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A Landscape Theory of Aggregation

  • Robert Axelrod and D. Scott Bennett
Abstract

Aggregation means the organization of elements of a system into patterns that tend to put highly compatible elements together and less compatible elements apart. Landscape theory Predicts how aggregation will lead to alignments among actors (such as nations), whose leaders are myopic in their assessments and incremental in their actions. The predicted configurations are based upon the attempts of actors to minimize their frustration based upon their pairwise Propensities to align with some actors and oppose others. These attempts lead to a local minimum in the energy landscape of the entire system. The theory is supported by the results of two cases: the alignment of seventeen European nations in the Second World War and membership in competing alliances of nine computer companies to set standards for Unix computer operating systems. The theory has potential for application to coalitions of political Parties in parliaments, social networks, social cleavages in democracies and organizational structures.

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1 For example, the distance between two jobs in a hierarchical organizational structure can be regarded as the number of layers of the organization that have to be ascended to reach a common boss. See p. 232 below.

2 The symmetry of propensities guarantees that if one nation reduces its frustration by switching sides then the energy for the whole system will be reduced. Here is the proof. Without loss of generality, let X = A′ versus B where A′ = A∪{k}, and let Y = A versus B′ where B′ = B∪{k}. To shorten the notation let K = {k} and r ij = stsjpij. E(X) = ΣA′ΣBrij + ΣBΣA′rij since d ij(X) = 0 for i∈A′, j∈A′ or i∈B, j∈B; and d ij = 1 for i∈A, j∈B′ or i∈B, j∈A′. Likewise E(Y) = ΣAΣB′rij + ΣB′ΣArij. So E(X)E(Y) = ΣA′ΣBrij − ΣAΣB′rij + ΣBΣA′rij − ΣB′ΣArij = ΣKΣBrij − ΣAΣKrij + ΣBΣKrij − ΣKΣArij since ΣA′ΣBrij = ΣAΣBrij + ΣKΣBrij. But ΣKΣBrij = ΣBΣKrij and ΣAΣKrij = ΣKΣArij since pij = pij. So E(X)E(Y) = 2(ΣKΣBrij − ΣKΣA′rij) = 2(SkΣBSjpkj − SkΣASjpkj) = 2S k(F k{X) − F k(Y)), since d kj(X) = 0 for jΣA, dkj(X) = 1 for jΣB, dkj(Y) = 0 for jΣB, and dkj(Y) = 1 for jΣA. But Sk > 0. So for adjacent configurations, X and Y, differing only by nation k, if F k(X) − F k(Y) > 0 then E(X)E(Y) > 0.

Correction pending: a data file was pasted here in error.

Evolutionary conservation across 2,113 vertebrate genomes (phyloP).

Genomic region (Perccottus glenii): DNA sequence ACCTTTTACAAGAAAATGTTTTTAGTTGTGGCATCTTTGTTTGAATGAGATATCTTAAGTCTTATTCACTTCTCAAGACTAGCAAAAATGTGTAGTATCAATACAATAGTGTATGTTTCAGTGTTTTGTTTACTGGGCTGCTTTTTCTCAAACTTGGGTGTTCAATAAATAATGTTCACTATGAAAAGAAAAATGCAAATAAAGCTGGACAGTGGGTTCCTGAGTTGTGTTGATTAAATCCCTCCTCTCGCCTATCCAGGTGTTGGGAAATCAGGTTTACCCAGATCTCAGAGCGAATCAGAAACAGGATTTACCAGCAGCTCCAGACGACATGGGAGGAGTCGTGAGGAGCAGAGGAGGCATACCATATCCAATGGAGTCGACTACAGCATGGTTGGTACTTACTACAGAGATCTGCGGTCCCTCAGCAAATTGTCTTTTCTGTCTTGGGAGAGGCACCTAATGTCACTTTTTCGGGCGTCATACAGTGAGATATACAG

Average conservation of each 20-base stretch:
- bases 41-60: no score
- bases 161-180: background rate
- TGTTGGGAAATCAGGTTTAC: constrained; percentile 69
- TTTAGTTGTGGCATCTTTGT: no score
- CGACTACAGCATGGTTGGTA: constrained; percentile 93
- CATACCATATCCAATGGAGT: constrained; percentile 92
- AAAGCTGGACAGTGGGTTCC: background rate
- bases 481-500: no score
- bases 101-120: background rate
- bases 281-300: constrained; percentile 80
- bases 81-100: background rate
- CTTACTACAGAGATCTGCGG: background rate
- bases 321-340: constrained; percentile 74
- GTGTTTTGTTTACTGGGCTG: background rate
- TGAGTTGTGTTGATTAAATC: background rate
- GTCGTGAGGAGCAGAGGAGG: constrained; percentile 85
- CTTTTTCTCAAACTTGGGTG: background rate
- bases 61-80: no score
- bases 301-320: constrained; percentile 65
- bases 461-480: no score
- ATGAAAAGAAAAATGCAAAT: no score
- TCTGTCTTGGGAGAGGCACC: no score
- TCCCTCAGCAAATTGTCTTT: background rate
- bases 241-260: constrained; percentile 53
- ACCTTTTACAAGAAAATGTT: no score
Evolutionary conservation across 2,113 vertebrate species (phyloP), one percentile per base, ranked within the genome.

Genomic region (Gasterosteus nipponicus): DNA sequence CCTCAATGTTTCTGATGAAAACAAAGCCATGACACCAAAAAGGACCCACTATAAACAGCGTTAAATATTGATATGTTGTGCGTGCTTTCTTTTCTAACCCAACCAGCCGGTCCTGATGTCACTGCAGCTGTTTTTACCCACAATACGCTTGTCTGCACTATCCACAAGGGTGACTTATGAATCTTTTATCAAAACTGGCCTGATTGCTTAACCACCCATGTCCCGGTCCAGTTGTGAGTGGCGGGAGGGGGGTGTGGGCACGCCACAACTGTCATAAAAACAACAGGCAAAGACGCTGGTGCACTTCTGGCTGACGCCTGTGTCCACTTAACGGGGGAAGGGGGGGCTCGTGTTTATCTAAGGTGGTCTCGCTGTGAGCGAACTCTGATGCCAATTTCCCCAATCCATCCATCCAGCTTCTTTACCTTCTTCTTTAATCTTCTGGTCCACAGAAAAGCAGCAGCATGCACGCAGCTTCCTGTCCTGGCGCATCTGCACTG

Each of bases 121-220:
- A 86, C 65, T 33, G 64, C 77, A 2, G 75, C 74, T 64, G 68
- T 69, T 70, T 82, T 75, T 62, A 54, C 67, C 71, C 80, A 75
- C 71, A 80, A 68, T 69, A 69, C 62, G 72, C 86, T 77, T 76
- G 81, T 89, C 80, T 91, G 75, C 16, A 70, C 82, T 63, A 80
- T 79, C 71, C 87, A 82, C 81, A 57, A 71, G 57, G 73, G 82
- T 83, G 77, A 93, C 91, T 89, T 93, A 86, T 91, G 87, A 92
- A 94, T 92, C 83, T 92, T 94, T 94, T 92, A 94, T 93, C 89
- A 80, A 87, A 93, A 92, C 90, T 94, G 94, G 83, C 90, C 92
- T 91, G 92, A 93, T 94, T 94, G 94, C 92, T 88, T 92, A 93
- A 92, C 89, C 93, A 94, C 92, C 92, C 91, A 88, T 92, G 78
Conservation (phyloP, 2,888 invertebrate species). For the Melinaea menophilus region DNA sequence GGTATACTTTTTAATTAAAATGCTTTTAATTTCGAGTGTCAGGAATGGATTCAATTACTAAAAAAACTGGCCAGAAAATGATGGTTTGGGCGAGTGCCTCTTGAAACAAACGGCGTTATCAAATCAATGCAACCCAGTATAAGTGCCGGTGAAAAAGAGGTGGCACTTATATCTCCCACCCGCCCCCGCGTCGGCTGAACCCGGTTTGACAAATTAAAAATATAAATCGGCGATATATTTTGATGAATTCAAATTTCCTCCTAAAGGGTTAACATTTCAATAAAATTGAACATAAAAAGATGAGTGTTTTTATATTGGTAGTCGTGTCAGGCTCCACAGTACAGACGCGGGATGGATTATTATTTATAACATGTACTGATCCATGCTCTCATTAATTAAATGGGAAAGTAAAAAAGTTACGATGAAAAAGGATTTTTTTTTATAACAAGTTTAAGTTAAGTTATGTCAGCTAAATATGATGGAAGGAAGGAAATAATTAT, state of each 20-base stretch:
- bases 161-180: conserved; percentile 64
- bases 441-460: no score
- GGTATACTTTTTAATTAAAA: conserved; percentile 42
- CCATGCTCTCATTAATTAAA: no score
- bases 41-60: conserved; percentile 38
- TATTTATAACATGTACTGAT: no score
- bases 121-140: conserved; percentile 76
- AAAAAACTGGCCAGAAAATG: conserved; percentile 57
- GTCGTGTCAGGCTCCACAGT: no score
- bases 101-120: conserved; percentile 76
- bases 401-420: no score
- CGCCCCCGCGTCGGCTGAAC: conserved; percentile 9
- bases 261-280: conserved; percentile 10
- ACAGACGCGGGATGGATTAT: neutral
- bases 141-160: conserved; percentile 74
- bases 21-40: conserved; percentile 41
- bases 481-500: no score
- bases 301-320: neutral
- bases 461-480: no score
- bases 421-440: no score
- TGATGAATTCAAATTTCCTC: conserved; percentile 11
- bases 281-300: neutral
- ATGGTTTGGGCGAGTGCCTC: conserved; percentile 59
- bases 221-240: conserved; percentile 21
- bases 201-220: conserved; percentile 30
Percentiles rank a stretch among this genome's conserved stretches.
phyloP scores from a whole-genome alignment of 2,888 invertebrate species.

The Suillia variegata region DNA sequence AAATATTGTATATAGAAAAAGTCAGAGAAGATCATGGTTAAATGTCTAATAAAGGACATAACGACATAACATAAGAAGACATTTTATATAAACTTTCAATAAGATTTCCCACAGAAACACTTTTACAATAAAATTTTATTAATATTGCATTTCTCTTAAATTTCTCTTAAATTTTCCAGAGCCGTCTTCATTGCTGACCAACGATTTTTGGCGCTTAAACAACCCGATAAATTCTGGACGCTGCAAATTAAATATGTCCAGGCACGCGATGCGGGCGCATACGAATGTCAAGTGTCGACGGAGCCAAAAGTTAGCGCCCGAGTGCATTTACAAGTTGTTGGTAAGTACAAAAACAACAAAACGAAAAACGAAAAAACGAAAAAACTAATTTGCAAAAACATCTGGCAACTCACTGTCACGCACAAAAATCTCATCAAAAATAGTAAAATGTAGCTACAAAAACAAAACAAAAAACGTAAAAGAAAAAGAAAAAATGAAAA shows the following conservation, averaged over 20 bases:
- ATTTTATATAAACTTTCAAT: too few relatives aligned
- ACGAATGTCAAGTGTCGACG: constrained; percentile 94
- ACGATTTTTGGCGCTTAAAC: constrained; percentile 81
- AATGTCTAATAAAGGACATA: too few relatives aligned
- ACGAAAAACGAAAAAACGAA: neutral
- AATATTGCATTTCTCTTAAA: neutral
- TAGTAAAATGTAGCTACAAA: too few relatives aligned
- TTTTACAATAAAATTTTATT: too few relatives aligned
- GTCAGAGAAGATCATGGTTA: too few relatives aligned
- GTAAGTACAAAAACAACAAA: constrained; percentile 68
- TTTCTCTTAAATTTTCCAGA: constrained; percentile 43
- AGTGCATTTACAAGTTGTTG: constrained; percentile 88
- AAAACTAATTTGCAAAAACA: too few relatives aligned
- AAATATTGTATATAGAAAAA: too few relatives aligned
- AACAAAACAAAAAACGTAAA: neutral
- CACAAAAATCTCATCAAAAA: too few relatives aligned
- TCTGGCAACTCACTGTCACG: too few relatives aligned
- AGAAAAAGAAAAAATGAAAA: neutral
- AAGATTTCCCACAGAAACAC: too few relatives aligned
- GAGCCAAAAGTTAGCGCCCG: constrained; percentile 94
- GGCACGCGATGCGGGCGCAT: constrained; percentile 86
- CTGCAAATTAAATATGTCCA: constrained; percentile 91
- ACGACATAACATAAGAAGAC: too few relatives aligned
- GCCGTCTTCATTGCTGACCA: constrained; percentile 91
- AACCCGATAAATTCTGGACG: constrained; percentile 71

3 Since every allowable change lowers the energy of the system, the system can never return to a previous configuration.

4 David, Paul, ‘Clio and the Economics of QWERTY’, American Economics Review Proceedings, 75 (1985), 332–7.

5 Arthur, Brian W., ‘Self-Reinforcing Mechanisms in Economies’, in Anderson, P. W., Arrow, K. J. and Pines, D., eds, The Economy as an Evolving Complex System (Reading, Calif.: Addison-Wesley, 1988).

6 See Arnol, Vladimir Igorevich'd, Mathematical Methods of Classical Mechanics (New York: Springer, 1978 (translated from the Russian)); Abraham, Ralph and Shaw, Christopher, Dynamics - The Geometry of Behavior (Santa Cruz, Calif.: Aerial Press, 1983); Nicolis, Gregoire and Prigogine, Ilya, Exploring Complexity, An Introduction (New York: Freeman, 1989).

7 Wright, Sewell, ‘The Roles of Mutation, Inbreeding, Crossbreeding and Selection in Evolution’, Proceedings of the International Congress of Genetics, 1 (1932), 356–66; Kauffman, Stuart A., ‘Adaptation of Rugged Fitness Landscapes’, in Stein, Daniel L., ed., Lectures on the Sciences of Complexity, vol. I (Redwood City, Calif.: Addison-Wesley, 1989).

8 See Hopfield, John J., ‘Neutral Networks and Physical Systems with Emergent Computational Abilities’, Proceedings of the National Academy of Sciences (USA), 79 (1982), 2554–8. In biology and artificial intelligence, the polarity of the landscape is reversed so that the improvement is thought of as hill-climbing rather than descent into valleys.

9 Pines, David, ed., Emerging Synthesis in Science (Santa Fe, N. Mex.: Santa Fe Institute, 1985); Chowdhury, Debashish, Spin Glasses and Other Frustrated Systems (Princeton, NJ: Princeton University Press, 1986); Mezard, Marc, Parisi, Giorgio and Virasoro, Miguel Angel, Spin Glass Theory and Beyond (Singapore: World Scientific, 1987).

10 Weidlick, W., ‘Statistical Description of Polarization Phenomena in Society’, British Journal of Mathematical Statistical Psychology, 24 (1971), 251–66; Stein, Daniel L., ‘Disordered Systems: Mostly Spin Glasses’, in Stein, Daniel L., ed., Lectures on the Sciences of Complexity, vol. 1 (Redwood City, Calif.: Addison-Wesley, 1989), pp. 301–53.

11 Nicolis, and Prigogine, , Exploring Complexity, An Introduction.